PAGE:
To nurture is to lead

Unlike his infamously gruff mentor Ramsay, Farmer has a different management style — disciplined and regimented yet calculated and calm. You will probably never hear anyone shout here, something Farmer was very accustomed to during his days in the UK.

Speaking of his former boss, Farmer says: “There were two sides to Gordon — he was stern but he was also very personal and inspiring. He was extremely passionate about promoting from within. If he values you and sees your hard work, he will give you opportunities no matter your age or ability. I started as a young cook and with- in a couple of years he moved me up to sous chef, and at 26 I became head chef. After eight years with him, I learned how to nurture the people I work with.”

He continues: “The way the Swedes work is night and day compared to the Brits, but that’s not to say one’s better than the other. Björn is a very calm, passionate and knowledgeable person. One of the first things he asked me is: Why do you need to shout at someone in a kitchen? Either you’ve not trained them enough and they don’t understand what to do, or you’ve employed the wrong person.”

Farmer is proud to say that Zén is one of the few places that has retained more than 50% of its original team since the start due in part to the shorter working hours — they work only four days a week — along with the opportunity for promotions and courses. Farmer himself has undergone a WSET (Wine and Spirit Education Trust) course to learn more about wines.

Another incentive for long-serving employees is the chance to travel to Stockholm for a six-month exchange programme at Frantzén. “We can use our visa allocation to turn this into a trading visa, where we can get someone in from Frantzén. The experience you get from this will improve your chances for promotion when you get back home,” he adds.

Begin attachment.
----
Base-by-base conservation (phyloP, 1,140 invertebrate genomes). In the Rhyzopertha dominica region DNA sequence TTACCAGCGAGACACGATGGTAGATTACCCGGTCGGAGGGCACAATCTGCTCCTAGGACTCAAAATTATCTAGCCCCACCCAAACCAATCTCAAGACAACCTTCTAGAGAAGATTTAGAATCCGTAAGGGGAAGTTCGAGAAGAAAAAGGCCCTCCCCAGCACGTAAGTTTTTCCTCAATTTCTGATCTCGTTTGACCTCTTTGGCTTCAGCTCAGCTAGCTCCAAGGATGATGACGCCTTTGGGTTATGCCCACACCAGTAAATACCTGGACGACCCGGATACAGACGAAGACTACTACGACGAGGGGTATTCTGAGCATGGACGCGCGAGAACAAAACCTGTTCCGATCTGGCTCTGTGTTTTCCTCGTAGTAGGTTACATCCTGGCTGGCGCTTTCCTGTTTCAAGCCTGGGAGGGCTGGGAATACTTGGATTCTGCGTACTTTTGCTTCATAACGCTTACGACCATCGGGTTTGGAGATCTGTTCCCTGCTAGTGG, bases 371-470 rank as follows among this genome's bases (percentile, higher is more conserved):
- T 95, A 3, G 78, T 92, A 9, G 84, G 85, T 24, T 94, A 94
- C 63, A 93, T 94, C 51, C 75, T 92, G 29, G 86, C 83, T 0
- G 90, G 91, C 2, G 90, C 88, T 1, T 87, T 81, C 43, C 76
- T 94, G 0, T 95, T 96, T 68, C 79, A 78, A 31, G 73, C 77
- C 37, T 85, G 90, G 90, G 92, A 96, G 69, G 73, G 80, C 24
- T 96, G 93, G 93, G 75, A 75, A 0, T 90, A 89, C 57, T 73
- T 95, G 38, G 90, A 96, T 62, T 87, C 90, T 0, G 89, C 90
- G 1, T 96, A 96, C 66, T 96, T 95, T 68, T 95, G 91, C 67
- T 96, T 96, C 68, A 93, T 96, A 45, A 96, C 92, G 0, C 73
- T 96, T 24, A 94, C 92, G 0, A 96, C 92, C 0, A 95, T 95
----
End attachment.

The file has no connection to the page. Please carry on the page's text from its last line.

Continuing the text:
“Björn’s philosophy is that we must inspire our people and give them opportunities to grow. Here, the chefs can make the beverages, the sommeliers know how to plate food, and even the service captains can do wine pairings. When you have every member of staff trained on how to do everything with the same level of perfection, it doesn’t matter who serves you because it will be great, every time.”

This succession plan of his will also give Farmer more time to enjoy some personal days off so that he can travel to see his loved ones. “I’ve been in Singapore for three years, two of which have been in a pandemic, so I haven’t been able to travel or see Asia at all. I’ve just been throwing myself into work, which is a blessing because let’s be real, I’m addicted to my job. The whole working work life balance and looking after our team, I apply to everyone except myself,” he laughs.

Staying fine in a pandemic

The fine dining scene might have been the worst hit in the F&B industry during Covid-19, mostly due to the fact that customers will not pay exorbitant prices for takeaway meals. So, Farmer and his team had to quickly pivot and think of other ways to earn their wages. This ranged from hosting live cook-along sessions to virtual dinners on Zoom and selling their ever-popular waffles for takeaway.

He says: “A big learning experience for us as a restaurant was how we needed to adapt and continue to be open to look after our team financially. Even takeaway for us was a big innovation. Our philosophy is to cook as fresh as possible. We cook everything a là minute after the guests enter the restaurant, so they get all their food fresh. It was definitely a challenging time for us.”

Now that dining restrictions have loosened and things are starting to resume some form of normalcy, the team at Zén will be adding more lunch services, now only available on Fridays and Saturdays.

Farmer will also be spending more time grooming his kitchen team to assume more positions in management “so we can be more sustainable and I don’t have to work six days a week.”

He adds: “Three Michelin stars or none at all, we should always innovate and strive to improve every day. We’re a very young restaurant with a very young team; there’s so much possibilities for us to get better. Rather than just trying to maintain our three stars, we are going to try and win a fourth!”


41 Bukit Pasoh Rd, Singapore 089855
Tel: +65 6534 8880

PHOTOS: Albert Chua/The Edge Singapore; Zén